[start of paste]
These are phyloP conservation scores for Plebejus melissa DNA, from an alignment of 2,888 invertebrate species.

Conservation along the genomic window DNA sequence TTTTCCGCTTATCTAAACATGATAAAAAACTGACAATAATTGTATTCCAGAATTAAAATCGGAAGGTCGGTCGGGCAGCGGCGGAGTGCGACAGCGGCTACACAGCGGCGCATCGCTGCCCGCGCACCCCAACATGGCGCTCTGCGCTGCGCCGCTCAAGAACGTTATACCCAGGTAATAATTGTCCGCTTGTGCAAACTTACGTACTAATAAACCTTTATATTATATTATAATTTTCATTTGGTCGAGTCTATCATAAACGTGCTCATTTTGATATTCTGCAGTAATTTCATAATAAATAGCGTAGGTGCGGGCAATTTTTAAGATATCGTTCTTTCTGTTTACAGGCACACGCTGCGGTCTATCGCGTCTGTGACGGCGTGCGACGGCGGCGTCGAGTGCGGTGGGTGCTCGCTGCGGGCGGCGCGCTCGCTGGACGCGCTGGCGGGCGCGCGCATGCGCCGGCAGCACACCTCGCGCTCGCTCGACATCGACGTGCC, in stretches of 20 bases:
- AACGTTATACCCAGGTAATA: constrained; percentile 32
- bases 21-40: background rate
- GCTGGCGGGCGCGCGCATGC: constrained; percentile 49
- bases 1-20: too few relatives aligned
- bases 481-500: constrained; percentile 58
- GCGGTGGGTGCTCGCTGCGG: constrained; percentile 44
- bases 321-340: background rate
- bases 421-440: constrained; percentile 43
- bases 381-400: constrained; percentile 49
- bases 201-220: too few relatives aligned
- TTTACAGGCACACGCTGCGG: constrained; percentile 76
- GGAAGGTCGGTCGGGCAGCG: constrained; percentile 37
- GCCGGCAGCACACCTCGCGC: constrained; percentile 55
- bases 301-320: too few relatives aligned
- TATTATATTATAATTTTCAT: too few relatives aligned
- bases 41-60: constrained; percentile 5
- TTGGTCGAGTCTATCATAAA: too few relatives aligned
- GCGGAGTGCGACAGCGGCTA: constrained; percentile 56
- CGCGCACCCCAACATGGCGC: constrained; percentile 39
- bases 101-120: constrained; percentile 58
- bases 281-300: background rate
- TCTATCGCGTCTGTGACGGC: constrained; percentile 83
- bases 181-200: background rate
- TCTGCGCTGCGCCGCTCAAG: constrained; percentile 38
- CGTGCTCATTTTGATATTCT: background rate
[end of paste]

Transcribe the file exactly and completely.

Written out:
These are phyloP conservation scores for Plebejus melissa DNA, from an alignment of 2,888 invertebrate species.

Conservation along the genomic window DNA sequence TTTTCCGCTTATCTAAACATGATAAAAAACTGACAATAATTGTATTCCAGAATTAAAATCGGAAGGTCGGTCGGGCAGCGGCGGAGTGCGACAGCGGCTACACAGCGGCGCATCGCTGCCCGCGCACCCCAACATGGCGCTCTGCGCTGCGCCGCTCAAGAACGTTATACCCAGGTAATAATTGTCCGCTTGTGCAAACTTACGTACTAATAAACCTTTATATTATATTATAATTTTCATTTGGTCGAGTCTATCATAAACGTGCTCATTTTGATATTCTGCAGTAATTTCATAATAAATAGCGTAGGTGCGGGCAATTTTTAAGATATCGTTCTTTCTGTTTACAGGCACACGCTGCGGTCTATCGCGTCTGTGACGGCGTGCGACGGCGGCGTCGAGTGCGGTGGGTGCTCGCTGCGGGCGGCGCGCTCGCTGGACGCGCTGGCGGGCGCGCGCATGCGCCGGCAGCACACCTCGCGCTCGCTCGACATCGACGTGCC, in stretches of 20 bases:
- AACGTTATACCCAGGTAATA: constrained; percentile 32
- bases 21-40: background rate
- GCTGGCGGGCGCGCGCATGC: constrained; percentile 49
- bases 1-20: too few relatives aligned
- bases 481-500: constrained; percentile 58
- GCGGTGGGTGCTCGCTGCGG: constrained; percentile 44
- bases 321-340: background rate
- bases 421-440: constrained; percentile 43
- bases 381-400: constrained; percentile 49
- bases 201-220: too few relatives aligned
- TTTACAGGCACACGCTGCGG: constrained; percentile 76
- GGAAGGTCGGTCGGGCAGCG: constrained; percentile 37
- GCCGGCAGCACACCTCGCGC: constrained; percentile 55
- bases 301-320: too few relatives aligned
- TATTATATTATAATTTTCAT: too few relatives aligned
- bases 41-60: constrained; percentile 5
- TTGGTCGAGTCTATCATAAA: too few relatives aligned
- GCGGAGTGCGACAGCGGCTA: constrained; percentile 56
- CGCGCACCCCAACATGGCGC: constrained; percentile 39
- bases 101-120: constrained; percentile 58
- bases 281-300: background rate
- TCTATCGCGTCTGTGACGGC: constrained; percentile 83
- bases 181-200: background rate
- TCTGCGCTGCGCCGCTCAAG: constrained; percentile 38
- CGTGCTCATTTTGATATTCT: background rate